GONE. My resentment knew no bounds when in the middle of February, 1946,
both Henry Kendra and Al King left the 239th ... Exacerbating the problem,
Elspeth wrote that she was experiencing some late pregnancy difficulties, minor
ones but ...
Author: William Keim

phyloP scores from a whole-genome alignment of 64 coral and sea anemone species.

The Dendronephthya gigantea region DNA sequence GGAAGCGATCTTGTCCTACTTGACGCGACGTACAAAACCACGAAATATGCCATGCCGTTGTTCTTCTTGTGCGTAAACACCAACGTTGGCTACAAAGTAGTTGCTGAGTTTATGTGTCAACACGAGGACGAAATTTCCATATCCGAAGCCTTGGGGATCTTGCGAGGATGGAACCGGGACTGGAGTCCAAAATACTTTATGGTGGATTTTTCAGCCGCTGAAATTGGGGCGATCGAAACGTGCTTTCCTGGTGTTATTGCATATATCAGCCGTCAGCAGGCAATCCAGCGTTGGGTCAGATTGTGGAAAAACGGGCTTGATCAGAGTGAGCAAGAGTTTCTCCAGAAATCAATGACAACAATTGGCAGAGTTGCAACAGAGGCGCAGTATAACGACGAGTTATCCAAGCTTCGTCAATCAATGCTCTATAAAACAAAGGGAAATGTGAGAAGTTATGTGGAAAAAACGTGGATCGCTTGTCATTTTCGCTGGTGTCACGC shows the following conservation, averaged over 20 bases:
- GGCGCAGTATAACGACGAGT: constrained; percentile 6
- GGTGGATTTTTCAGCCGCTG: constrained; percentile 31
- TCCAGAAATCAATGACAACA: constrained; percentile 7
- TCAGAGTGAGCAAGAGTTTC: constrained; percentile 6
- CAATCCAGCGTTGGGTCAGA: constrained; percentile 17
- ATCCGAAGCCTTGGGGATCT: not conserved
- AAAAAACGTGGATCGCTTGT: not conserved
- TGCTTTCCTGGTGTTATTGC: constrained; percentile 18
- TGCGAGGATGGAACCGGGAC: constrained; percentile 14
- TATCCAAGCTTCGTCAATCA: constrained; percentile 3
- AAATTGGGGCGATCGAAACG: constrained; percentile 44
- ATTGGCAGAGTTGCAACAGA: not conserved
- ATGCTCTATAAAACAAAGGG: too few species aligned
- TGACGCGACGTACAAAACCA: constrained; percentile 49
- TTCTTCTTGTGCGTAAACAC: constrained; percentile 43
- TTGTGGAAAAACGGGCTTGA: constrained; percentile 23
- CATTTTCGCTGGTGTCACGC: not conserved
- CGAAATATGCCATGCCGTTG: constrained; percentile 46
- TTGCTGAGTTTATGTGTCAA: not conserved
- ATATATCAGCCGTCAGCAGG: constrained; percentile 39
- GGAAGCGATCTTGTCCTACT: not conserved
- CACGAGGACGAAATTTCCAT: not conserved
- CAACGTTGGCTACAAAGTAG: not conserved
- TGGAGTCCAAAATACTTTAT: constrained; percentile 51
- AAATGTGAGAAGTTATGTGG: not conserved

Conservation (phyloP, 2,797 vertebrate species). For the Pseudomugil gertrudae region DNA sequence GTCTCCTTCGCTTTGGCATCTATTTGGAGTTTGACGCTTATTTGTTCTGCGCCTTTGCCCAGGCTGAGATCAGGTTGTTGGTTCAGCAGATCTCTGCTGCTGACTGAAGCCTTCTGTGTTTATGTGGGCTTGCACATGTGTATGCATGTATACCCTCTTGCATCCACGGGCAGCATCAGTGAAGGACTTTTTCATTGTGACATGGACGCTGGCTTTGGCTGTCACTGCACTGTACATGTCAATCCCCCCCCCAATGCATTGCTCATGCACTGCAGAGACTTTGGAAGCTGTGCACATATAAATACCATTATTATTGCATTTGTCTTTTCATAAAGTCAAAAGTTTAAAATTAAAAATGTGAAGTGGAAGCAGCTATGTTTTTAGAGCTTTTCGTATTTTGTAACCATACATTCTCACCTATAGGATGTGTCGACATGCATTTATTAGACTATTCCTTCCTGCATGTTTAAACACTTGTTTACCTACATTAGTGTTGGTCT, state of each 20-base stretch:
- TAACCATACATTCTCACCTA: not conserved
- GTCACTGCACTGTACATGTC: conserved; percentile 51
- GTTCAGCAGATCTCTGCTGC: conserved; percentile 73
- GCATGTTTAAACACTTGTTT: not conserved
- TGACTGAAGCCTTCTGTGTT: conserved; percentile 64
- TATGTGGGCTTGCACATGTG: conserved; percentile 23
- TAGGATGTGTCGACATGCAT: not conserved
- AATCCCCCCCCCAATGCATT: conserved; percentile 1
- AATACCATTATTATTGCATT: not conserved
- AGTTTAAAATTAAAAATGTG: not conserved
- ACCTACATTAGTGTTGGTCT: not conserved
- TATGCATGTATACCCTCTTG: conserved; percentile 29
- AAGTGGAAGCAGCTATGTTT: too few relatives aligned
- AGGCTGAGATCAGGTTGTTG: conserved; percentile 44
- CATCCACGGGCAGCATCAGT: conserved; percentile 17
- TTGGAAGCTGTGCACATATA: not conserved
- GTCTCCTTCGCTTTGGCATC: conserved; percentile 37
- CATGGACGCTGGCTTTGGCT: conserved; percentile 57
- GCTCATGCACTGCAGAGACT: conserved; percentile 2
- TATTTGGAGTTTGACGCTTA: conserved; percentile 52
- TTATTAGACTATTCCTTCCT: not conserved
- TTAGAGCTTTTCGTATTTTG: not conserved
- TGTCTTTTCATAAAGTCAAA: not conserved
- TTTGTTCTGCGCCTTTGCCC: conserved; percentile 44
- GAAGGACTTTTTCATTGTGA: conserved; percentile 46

The Second World War profoundly changed the people who fought in it. Bill Kress, a small-town Depression child, raised by his grandparents, became a part of that great drama just a few months after his graduation from high school. He enlisted mainly to delay his induction, but ironically, his enlistment actually brought him under the army's jurisdiction sooner than had he been drafted. Through his basic training and technical schooling to become an army medic, he was to learn that the army governed its people impersonally without regard for their desires, or even their imagined skills. There was "a right way and an army way." Forced to leave his "first love," a beautiful girl in Atlanta, he was sent overseas aboard the Queen Elizabeth, a woman's name that was to have a significant place in his life. In a series of flashbacks and dreams aboard the ship, Bill Kress tells us about his childhood and the profound influence his grandmother had upon his young life. It was her gentle kindness and love for him and others that was to triumph over the brutish forces of both his grandfather, a stern Pennsylvania Dutch disciplinarian, and the army. Grandfather taught him to survive; grandmother taught him how to live. Kress's life both at home and overseas was a mixture of horror and humor. The humor shows in the catastrophe of his first date, his army haircut, the tough medical sergeant's "making his own patients," and the romance between the little Chinese cook and the huge English ATS girl. These incidents furnish comic relief for the horrors of being pinned for hours on the beach D-day, and the deaths of friends there and at Bastogne. Bill Kress more than just survives the war; he reaches an understanding about the meaning of life through its sufferings and through the love of Elspeth. She, as well as his grandmother, was his Elizabeth Barrett who taught him that love is unselfish and requires a complete subjugation of self for the good of others. Bill Kress's lessons were hard, but their very toughness taught him that life, itself, is a struggle, a search for love.